According to a 2014 study by Stop Street Harassment, 65% of women will experience street harassment, a problem that disproportionately impacts women of color and LGBTQGNC people. Another study by the Black Women’s Blueprint shows that 60% of Black girls will be sexually abused by the time they turn 18, and a 2017 CDC report showed that Black women are twice as likely to be murdered than women of any other racial identity.

In D.C., pending legislation entitled the Street Harassment Prevention Act seeks to address gendered violence using a three-pronged approach, including citywide data collection, an awareness campaign offering support and resources to those targeted, and training for government employees on how to prevent and interrupt incidents of harassment. The bill will help to prevent incidents of violence against women with a non-punitive, non-criminal approach.

Press is invited to attend the speakout, which will take place at 3900 South Capitol Street Southwest on Wednesday, August 23rd from 5 to 9 PM.

Hate and Violence Will Not Be Tolerated in Our Community. 

Here at CASS, we’re all still reeling from the blatant racist events led by white supremacists last weekend in Charlottesville. We took to the streets last night in DC to show that hate and violence will not be tolerated.

 

We *all* deserve to feel safe — white supremacy and terrorism have no place here, Charlottesville, or anywhere. But just yesterday in our own DC community, a man with a swastika tattoo harassed people at the Ramsey pool in Eastern Market and called a young Black lifeguard the n-word.

With the significant increase in hate violence in the District since Trump’s election — including white supremacist posters in Bloomingdale, it’s critical that we speak out against hate, but also stay strong and take care of ourselves.

Don’t forget to:

  1. Hydrate.
  2. Surround yourself with supportive people and loved ones.
  3. Unplug. It’s important to stay vigilant with the news, but it’s also important to step away from the AP alerts sometimes.
  4. Sleep.
  5. Breathe.

Together, we believe we can create a community that is safe for *everyone.*

We Spoke Out: Now, Let’s Keep Pushing to #PassSHPA!

We had a powerful day of testimonies at the DC City Council meeting on July 12th in support of the Street Harassment Prevention act (SHPA).  

“When I was 21, two men drugged me at a bar and raped me. If my bartender had noticed the signs of sexual aggression, or the signs of date rape drugs, my life could have been different. If another patron had known how to recognize the signs of two men preparing to sexually assault a 21-year- old man, perhaps I would know what justice looks like. At the hospital, I reported it to the police. After completing a rape kit, the first words out of my detective’s mouth were, “We have these gay boys that go home with each other every night, wake up with their wallets missing, and expect us to do something about it.” Discrimination, be it overt or subtle, leads individuals to mistrust the very systems intended to provide safety after a crisis. Leaving us wondering, where do we go for help? … We can ensure other people don’t suffer the same fate. Because this isn’t just my story. It’s the story of thousands — thousands of people face dangerous street harassment in our city.” – Adam Swanson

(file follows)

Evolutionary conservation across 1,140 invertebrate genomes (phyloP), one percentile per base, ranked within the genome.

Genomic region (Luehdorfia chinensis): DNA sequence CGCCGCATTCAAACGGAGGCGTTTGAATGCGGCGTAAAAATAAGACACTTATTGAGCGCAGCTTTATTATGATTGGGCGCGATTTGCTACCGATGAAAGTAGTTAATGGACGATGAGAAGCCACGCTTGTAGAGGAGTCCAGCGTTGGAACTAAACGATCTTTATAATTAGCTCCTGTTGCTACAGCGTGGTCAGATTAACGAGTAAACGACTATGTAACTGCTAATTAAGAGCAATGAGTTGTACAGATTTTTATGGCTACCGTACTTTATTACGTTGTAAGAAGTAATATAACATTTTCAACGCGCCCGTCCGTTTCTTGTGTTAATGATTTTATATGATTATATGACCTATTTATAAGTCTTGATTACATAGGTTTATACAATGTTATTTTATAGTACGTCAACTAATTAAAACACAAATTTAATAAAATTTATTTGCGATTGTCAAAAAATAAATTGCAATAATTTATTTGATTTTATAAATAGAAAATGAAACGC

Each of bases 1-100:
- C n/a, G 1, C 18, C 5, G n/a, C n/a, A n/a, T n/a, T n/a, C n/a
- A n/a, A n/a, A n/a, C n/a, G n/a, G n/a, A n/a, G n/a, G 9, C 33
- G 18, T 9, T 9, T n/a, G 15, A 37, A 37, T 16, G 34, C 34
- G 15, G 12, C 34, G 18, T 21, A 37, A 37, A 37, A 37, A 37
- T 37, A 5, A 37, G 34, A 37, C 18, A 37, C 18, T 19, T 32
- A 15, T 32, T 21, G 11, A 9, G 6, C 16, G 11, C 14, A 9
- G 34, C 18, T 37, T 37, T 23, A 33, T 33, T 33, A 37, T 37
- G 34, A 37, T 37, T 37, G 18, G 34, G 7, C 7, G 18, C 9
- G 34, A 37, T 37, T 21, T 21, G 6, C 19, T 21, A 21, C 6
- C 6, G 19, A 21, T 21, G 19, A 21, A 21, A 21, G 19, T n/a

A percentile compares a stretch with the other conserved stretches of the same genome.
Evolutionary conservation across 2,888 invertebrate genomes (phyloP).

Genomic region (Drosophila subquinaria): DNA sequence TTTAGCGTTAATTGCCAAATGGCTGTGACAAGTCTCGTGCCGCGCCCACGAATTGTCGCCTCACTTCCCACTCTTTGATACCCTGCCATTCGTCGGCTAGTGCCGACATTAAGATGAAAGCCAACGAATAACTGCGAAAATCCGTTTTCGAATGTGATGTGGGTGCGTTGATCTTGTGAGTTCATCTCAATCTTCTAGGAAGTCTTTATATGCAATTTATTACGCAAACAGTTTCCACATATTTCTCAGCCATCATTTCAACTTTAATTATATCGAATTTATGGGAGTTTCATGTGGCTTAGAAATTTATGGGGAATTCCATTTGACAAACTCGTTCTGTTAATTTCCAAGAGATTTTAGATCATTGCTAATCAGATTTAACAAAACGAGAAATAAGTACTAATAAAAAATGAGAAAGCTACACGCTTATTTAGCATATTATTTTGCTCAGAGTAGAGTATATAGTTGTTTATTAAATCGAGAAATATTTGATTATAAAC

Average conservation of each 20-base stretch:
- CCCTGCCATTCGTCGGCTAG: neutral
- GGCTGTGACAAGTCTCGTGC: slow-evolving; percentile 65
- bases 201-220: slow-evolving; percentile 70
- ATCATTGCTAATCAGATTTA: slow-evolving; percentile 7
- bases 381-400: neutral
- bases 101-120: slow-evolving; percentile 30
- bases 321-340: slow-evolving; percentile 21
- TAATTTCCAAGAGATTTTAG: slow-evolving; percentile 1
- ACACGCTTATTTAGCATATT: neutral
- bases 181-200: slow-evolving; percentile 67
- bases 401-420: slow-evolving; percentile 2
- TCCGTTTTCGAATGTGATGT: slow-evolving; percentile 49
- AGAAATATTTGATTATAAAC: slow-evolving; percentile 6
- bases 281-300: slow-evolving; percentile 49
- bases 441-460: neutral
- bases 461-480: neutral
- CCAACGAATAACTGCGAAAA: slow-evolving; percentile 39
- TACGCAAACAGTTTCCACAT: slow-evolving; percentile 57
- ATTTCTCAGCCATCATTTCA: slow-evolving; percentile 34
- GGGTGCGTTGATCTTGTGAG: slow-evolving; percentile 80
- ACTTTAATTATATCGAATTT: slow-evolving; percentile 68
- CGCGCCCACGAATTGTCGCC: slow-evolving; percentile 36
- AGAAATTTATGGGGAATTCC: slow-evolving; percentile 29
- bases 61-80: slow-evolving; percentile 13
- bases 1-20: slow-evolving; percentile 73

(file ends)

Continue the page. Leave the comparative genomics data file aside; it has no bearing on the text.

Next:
“The [Street Harassment Prevention Act] cannot come at more important moment. I’m more scared than I used to be. I am concerned that we are living in times with increasing violence against women and religious and ethnic minorities. The horrible event in Portland where fellow passengers were killed for standing up to a man who was harassing two African American women, one in a hijab, shows the importance that law enforcement and the wider public be trained to intervene when street harassment occurs, especially in ways that de-escalate a situation.” – Jennifer Bianca Browning

We’re still collecting all of the testimonies, but a few of them are up here.

The bill will broaden the definition of street harassment to include our most marginalized communities. And the SHPA will create mechanisms of data collection and training requirements to make sure that everyone’s experience of street harassment is recognized and addressed.

Here’s How You Can Help Pass SHPA:

1) Call your councilmember and tell them why you support the bill. Check your Ward. If you or your friends live in Wards 3 or 7, call or Tweet at your councilmembers and tell them to #PassSHPA. At-large members represent all of DC, so everyone should call and Tweet at Councilmember Bonds.

Here’s a sample phone script: Hi, my name is _______ and I’m a DC resident. I’m calling to ask Councilmember [Your Councilmember or At-Large Councilmember] to pass the Street Harassment Prevention Act. In a time of rising hate and harassment that disproportionately affects women and LGBTQ people of color, we need community-based, non-criminal solutions like education, awareness, and training to make DC safer for everyone. Thank you.

Here’s a sample Tweet: Harassment is on the rise in the District. As a concerned resident, I’m asking you to take action – #PassSHPA! [Twitter handle of your Councilmember or At-Large Councilmember]

And here is the contact information you can plug in:

  • Ward 3: Contact Councilmember Mary Cheh at (202) 724-8062 or on Twitter at @MaryCheh
  • Ward 7: Councilmember Vincent Gray at (202) 724-8068 or on Twitter at @VinceGrayWard7
  • At-Large: Councilmember Anita Bonds at (202) 724-8064 or on Twitter at @AnitaBondsDC

2) Tweet your general support.

3) Speak out against street harassment on August 23rd.